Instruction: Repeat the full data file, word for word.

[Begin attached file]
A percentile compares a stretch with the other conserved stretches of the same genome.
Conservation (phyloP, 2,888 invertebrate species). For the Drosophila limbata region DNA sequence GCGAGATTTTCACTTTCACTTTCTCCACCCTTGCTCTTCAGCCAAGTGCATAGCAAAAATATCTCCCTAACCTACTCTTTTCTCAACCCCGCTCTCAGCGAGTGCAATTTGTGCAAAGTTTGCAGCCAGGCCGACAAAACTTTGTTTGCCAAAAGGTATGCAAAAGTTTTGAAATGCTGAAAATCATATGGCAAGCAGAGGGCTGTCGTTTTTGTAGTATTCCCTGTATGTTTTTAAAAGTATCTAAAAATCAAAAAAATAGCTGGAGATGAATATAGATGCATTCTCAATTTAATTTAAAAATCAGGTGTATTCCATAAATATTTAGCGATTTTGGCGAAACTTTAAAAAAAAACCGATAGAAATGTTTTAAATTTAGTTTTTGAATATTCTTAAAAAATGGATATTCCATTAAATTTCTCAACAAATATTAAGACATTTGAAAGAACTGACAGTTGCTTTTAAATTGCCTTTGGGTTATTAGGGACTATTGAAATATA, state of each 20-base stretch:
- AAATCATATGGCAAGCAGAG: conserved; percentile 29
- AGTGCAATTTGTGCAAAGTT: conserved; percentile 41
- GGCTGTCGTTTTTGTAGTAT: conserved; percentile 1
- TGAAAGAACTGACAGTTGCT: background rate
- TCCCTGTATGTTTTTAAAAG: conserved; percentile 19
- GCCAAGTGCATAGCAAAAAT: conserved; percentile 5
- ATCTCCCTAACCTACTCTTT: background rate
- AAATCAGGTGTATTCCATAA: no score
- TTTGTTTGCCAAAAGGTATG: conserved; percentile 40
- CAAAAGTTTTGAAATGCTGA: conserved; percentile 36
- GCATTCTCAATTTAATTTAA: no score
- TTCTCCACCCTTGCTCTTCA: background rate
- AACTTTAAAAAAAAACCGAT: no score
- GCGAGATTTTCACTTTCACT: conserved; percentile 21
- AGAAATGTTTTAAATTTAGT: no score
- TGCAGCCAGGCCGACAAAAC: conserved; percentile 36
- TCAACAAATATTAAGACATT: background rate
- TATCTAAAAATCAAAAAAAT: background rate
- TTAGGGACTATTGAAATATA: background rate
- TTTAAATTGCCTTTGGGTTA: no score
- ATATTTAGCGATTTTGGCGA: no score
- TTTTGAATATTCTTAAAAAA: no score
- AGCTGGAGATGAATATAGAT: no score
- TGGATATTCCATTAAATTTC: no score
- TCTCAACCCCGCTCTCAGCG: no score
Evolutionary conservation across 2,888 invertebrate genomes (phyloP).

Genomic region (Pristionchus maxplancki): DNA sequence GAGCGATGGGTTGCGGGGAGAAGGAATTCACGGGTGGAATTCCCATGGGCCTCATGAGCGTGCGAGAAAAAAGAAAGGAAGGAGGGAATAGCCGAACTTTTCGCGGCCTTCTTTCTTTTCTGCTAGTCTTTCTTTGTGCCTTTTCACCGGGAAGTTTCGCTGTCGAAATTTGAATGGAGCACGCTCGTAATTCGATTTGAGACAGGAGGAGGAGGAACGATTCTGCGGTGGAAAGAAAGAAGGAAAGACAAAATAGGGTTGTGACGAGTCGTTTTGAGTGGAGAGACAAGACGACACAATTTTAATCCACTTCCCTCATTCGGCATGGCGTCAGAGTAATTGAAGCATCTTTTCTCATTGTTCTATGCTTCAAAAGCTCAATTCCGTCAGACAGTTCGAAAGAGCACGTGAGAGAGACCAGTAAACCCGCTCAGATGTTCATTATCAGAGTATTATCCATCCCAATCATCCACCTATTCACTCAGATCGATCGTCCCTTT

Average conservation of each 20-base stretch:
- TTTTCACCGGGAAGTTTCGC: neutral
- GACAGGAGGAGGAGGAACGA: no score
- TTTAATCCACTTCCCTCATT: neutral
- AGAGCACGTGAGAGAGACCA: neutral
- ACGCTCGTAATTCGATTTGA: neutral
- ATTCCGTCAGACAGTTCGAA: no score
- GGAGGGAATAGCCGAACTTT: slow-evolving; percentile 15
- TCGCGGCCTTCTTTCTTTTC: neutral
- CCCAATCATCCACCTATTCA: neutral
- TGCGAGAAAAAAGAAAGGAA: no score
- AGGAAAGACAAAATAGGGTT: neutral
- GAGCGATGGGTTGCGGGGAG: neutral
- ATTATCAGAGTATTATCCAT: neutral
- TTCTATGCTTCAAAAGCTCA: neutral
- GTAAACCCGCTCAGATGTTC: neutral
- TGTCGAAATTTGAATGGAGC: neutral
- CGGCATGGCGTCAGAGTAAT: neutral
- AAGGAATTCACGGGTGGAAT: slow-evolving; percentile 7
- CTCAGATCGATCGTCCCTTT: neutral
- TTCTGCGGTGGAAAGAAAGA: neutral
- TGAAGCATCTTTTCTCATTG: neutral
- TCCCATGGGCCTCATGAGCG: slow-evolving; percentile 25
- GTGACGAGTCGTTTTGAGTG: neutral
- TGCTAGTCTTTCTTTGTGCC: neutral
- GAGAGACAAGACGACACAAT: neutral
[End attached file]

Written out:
A percentile compares a stretch with the other conserved stretches of the same genome.
Conservation (phyloP, 2,888 invertebrate species). For the Drosophila limbata region DNA sequence GCGAGATTTTCACTTTCACTTTCTCCACCCTTGCTCTTCAGCCAAGTGCATAGCAAAAATATCTCCCTAACCTACTCTTTTCTCAACCCCGCTCTCAGCGAGTGCAATTTGTGCAAAGTTTGCAGCCAGGCCGACAAAACTTTGTTTGCCAAAAGGTATGCAAAAGTTTTGAAATGCTGAAAATCATATGGCAAGCAGAGGGCTGTCGTTTTTGTAGTATTCCCTGTATGTTTTTAAAAGTATCTAAAAATCAAAAAAATAGCTGGAGATGAATATAGATGCATTCTCAATTTAATTTAAAAATCAGGTGTATTCCATAAATATTTAGCGATTTTGGCGAAACTTTAAAAAAAAACCGATAGAAATGTTTTAAATTTAGTTTTTGAATATTCTTAAAAAATGGATATTCCATTAAATTTCTCAACAAATATTAAGACATTTGAAAGAACTGACAGTTGCTTTTAAATTGCCTTTGGGTTATTAGGGACTATTGAAATATA, state of each 20-base stretch:
- AAATCATATGGCAAGCAGAG: conserved; percentile 29
- AGTGCAATTTGTGCAAAGTT: conserved; percentile 41
- GGCTGTCGTTTTTGTAGTAT: conserved; percentile 1
- TGAAAGAACTGACAGTTGCT: background rate
- TCCCTGTATGTTTTTAAAAG: conserved; percentile 19
- GCCAAGTGCATAGCAAAAAT: conserved; percentile 5
- ATCTCCCTAACCTACTCTTT: background rate
- AAATCAGGTGTATTCCATAA: no score
- TTTGTTTGCCAAAAGGTATG: conserved; percentile 40
- CAAAAGTTTTGAAATGCTGA: conserved; percentile 36
- GCATTCTCAATTTAATTTAA: no score
- TTCTCCACCCTTGCTCTTCA: background rate
- AACTTTAAAAAAAAACCGAT: no score
- GCGAGATTTTCACTTTCACT: conserved; percentile 21
- AGAAATGTTTTAAATTTAGT: no score
- TGCAGCCAGGCCGACAAAAC: conserved; percentile 36
- TCAACAAATATTAAGACATT: background rate
- TATCTAAAAATCAAAAAAAT: background rate
- TTAGGGACTATTGAAATATA: background rate
- TTTAAATTGCCTTTGGGTTA: no score
- ATATTTAGCGATTTTGGCGA: no score
- TTTTGAATATTCTTAAAAAA: no score
- AGCTGGAGATGAATATAGAT: no score
- TGGATATTCCATTAAATTTC: no score
- TCTCAACCCCGCTCTCAGCG: no score
Evolutionary conservation across 2,888 invertebrate genomes (phyloP).

Genomic region (Pristionchus maxplancki): DNA sequence GAGCGATGGGTTGCGGGGAGAAGGAATTCACGGGTGGAATTCCCATGGGCCTCATGAGCGTGCGAGAAAAAAGAAAGGAAGGAGGGAATAGCCGAACTTTTCGCGGCCTTCTTTCTTTTCTGCTAGTCTTTCTTTGTGCCTTTTCACCGGGAAGTTTCGCTGTCGAAATTTGAATGGAGCACGCTCGTAATTCGATTTGAGACAGGAGGAGGAGGAACGATTCTGCGGTGGAAAGAAAGAAGGAAAGACAAAATAGGGTTGTGACGAGTCGTTTTGAGTGGAGAGACAAGACGACACAATTTTAATCCACTTCCCTCATTCGGCATGGCGTCAGAGTAATTGAAGCATCTTTTCTCATTGTTCTATGCTTCAAAAGCTCAATTCCGTCAGACAGTTCGAAAGAGCACGTGAGAGAGACCAGTAAACCCGCTCAGATGTTCATTATCAGAGTATTATCCATCCCAATCATCCACCTATTCACTCAGATCGATCGTCCCTTT

Average conservation of each 20-base stretch:
- TTTTCACCGGGAAGTTTCGC: neutral
- GACAGGAGGAGGAGGAACGA: no score
- TTTAATCCACTTCCCTCATT: neutral
- AGAGCACGTGAGAGAGACCA: neutral
- ACGCTCGTAATTCGATTTGA: neutral
- ATTCCGTCAGACAGTTCGAA: no score
- GGAGGGAATAGCCGAACTTT: slow-evolving; percentile 15
- TCGCGGCCTTCTTTCTTTTC: neutral
- CCCAATCATCCACCTATTCA: neutral
- TGCGAGAAAAAAGAAAGGAA: no score
- AGGAAAGACAAAATAGGGTT: neutral
- GAGCGATGGGTTGCGGGGAG: neutral
- ATTATCAGAGTATTATCCAT: neutral
- TTCTATGCTTCAAAAGCTCA: neutral
- GTAAACCCGCTCAGATGTTC: neutral
- TGTCGAAATTTGAATGGAGC: neutral
- CGGCATGGCGTCAGAGTAAT: neutral
- AAGGAATTCACGGGTGGAAT: slow-evolving; percentile 7
- CTCAGATCGATCGTCCCTTT: neutral
- TTCTGCGGTGGAAAGAAAGA: neutral
- TGAAGCATCTTTTCTCATTG: neutral
- TCCCATGGGCCTCATGAGCG: slow-evolving; percentile 25
- GTGACGAGTCGTTTTGAGTG: neutral
- TGCTAGTCTTTCTTTGTGCC: neutral
- GAGAGACAAGACGACACAAT: neutral